To encourage individuality in professional identity and a unique expression of value, some organizations have experimented with encouraging employees to create their own titles. Researchers at The Wharton School at the University of Pennsylvania published the results of their study in the Academy of Management Journal titled, “Job Titles as Identity Badges: How Self-Reflection Titles Can Reduce Emotional Exhaustion”. Researchers found that self-reflective job titles brought self-verification, psychology safety, along with a reduction in stress.

At the same time, job titling can lead to job inflation

Job inflation is enhancing the perception of your job role beyond the socially accepted norms for a position, creating unintended consequences for an organization and its brand.

One executive at an organizational leadership firm calls himself the “Chief Enthusiasm Officer” and “The Craftsman of Culture & Hope”. A consumer may be motivated by the creativity of the leader or be turned off and not hire him because of his eccentric or non-traditional view of himself. Regardless of which point of view you have, his self-perception has a direct impact on the product his firm delivers and the experience he creates for his clients.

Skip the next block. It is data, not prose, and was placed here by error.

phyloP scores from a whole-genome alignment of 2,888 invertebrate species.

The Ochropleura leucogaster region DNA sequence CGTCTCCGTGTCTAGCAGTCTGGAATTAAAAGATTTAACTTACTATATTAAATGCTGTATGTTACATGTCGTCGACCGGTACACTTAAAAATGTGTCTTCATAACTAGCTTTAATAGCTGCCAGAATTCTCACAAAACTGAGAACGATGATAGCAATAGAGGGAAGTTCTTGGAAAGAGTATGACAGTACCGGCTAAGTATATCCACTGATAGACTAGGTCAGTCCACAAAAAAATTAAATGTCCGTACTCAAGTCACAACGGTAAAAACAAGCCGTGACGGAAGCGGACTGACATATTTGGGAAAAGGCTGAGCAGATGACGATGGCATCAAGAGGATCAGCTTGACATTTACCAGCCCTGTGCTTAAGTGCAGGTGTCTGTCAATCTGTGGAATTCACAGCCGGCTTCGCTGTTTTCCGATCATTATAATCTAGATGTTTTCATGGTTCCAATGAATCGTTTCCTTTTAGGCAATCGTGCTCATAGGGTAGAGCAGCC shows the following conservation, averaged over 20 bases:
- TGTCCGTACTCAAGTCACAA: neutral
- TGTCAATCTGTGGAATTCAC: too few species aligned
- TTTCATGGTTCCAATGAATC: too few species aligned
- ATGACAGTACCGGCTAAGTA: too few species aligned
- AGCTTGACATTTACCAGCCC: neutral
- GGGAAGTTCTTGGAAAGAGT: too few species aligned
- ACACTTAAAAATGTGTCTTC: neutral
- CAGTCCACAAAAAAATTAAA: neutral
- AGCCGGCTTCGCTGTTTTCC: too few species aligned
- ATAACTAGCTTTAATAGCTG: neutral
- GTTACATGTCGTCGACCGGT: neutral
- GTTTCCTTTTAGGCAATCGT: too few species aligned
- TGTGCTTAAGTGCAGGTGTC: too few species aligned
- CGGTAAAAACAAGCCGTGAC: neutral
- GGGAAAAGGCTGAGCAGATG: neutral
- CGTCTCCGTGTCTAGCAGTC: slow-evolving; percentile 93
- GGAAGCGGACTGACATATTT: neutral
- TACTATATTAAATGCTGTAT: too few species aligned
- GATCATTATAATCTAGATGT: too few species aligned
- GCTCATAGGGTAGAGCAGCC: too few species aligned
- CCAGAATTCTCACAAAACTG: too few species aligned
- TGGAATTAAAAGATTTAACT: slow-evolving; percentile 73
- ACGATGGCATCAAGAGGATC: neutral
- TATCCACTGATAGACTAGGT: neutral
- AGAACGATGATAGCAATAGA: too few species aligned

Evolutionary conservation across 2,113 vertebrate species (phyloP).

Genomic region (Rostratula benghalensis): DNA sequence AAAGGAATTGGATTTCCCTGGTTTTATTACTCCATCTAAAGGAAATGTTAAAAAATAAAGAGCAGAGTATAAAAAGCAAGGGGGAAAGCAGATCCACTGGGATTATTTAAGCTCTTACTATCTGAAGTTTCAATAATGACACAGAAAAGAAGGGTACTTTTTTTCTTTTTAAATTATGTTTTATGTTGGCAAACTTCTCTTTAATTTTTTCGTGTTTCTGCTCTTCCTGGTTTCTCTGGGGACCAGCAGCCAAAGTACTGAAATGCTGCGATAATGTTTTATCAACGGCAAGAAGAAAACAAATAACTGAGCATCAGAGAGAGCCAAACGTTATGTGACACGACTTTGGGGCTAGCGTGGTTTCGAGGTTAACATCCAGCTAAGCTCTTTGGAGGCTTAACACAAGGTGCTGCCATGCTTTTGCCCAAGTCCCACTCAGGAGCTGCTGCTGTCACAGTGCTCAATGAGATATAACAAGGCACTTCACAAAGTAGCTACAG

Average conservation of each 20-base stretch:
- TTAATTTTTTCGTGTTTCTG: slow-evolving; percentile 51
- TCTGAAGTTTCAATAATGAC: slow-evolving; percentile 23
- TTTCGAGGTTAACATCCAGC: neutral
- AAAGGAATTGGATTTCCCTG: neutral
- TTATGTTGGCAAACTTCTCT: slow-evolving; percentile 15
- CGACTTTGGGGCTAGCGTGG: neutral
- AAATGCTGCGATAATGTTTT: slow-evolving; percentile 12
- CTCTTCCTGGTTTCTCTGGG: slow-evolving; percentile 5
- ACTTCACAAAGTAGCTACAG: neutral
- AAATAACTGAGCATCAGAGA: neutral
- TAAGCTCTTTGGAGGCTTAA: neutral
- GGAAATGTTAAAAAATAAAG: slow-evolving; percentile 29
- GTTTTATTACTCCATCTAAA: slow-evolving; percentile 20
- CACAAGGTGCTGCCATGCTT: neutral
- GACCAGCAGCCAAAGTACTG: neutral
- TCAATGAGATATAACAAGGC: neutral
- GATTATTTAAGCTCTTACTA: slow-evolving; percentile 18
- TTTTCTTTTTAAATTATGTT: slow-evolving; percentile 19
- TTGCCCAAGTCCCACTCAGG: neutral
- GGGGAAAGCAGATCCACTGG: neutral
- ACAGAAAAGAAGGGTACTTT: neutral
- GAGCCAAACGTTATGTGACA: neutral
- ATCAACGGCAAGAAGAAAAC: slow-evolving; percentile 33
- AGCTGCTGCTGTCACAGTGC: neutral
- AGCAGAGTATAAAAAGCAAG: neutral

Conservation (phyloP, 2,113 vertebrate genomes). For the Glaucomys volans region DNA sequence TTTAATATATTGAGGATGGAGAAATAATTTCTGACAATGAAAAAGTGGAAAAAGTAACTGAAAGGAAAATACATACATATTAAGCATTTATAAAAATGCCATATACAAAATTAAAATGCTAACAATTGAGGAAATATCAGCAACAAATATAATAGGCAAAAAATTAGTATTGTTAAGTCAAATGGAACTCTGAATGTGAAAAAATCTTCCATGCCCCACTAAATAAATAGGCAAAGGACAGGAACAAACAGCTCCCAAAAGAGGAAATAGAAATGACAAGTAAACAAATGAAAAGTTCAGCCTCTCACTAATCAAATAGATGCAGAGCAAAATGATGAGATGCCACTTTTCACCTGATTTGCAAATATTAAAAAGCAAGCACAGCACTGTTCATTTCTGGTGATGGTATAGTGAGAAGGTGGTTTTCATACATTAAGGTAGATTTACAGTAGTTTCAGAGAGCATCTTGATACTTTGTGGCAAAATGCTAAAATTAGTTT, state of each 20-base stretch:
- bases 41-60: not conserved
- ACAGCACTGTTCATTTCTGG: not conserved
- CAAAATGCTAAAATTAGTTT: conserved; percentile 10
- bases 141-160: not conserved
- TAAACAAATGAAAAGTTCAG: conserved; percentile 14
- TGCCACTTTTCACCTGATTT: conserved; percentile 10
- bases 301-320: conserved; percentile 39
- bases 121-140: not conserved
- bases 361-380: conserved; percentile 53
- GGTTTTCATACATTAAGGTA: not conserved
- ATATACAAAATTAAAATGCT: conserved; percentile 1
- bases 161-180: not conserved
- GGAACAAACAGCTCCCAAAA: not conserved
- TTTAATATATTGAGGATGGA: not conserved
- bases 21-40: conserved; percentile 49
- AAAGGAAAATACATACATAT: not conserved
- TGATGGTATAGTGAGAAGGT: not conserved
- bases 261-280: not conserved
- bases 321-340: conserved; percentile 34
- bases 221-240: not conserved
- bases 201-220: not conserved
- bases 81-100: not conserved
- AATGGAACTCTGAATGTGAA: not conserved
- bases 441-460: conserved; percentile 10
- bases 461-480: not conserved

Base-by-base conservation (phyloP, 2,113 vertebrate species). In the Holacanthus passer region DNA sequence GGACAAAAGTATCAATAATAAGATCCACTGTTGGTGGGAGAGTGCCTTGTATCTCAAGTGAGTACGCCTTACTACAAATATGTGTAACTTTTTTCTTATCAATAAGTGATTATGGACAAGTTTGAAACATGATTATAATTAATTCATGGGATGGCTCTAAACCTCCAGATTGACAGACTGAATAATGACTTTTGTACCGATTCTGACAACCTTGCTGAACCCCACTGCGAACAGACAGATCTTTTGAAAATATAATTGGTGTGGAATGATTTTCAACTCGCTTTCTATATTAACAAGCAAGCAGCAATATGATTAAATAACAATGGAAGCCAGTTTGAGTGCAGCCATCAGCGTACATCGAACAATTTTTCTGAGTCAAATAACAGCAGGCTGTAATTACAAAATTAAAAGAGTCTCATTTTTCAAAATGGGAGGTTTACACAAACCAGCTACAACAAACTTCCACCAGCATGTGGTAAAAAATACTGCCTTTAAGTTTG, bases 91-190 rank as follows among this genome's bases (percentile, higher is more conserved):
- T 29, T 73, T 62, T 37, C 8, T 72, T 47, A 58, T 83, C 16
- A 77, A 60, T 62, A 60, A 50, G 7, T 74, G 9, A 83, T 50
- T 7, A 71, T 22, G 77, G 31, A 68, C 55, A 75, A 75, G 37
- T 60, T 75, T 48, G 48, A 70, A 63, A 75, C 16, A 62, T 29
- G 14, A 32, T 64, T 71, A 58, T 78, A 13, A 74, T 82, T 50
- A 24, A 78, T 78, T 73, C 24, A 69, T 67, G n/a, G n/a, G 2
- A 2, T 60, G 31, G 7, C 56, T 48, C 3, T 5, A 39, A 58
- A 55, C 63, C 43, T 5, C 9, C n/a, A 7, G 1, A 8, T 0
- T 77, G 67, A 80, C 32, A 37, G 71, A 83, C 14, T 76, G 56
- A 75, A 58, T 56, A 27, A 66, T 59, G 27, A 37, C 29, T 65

On a broader scale, The Toledo Law Review published a piece from Lindsey K. Self, titled, “Let the Air Out! Deflate Inflated Job Titles: Rethinking Title Inflation and its Impact on Apparent Authority and Empower Liability” describing the negative impact of a senior vice president at Morgan Stanley.

Mr. Self tells the story of a widow without much money management experience who inherited a large sum of money from her husband’s will. She selected a senior vice president at Morgan Stanley to manage her money and make investment choices. She believed that her money manager was trustworthy because Morgan Stanley demonstrated its confidence in him by giving him a prestigious title.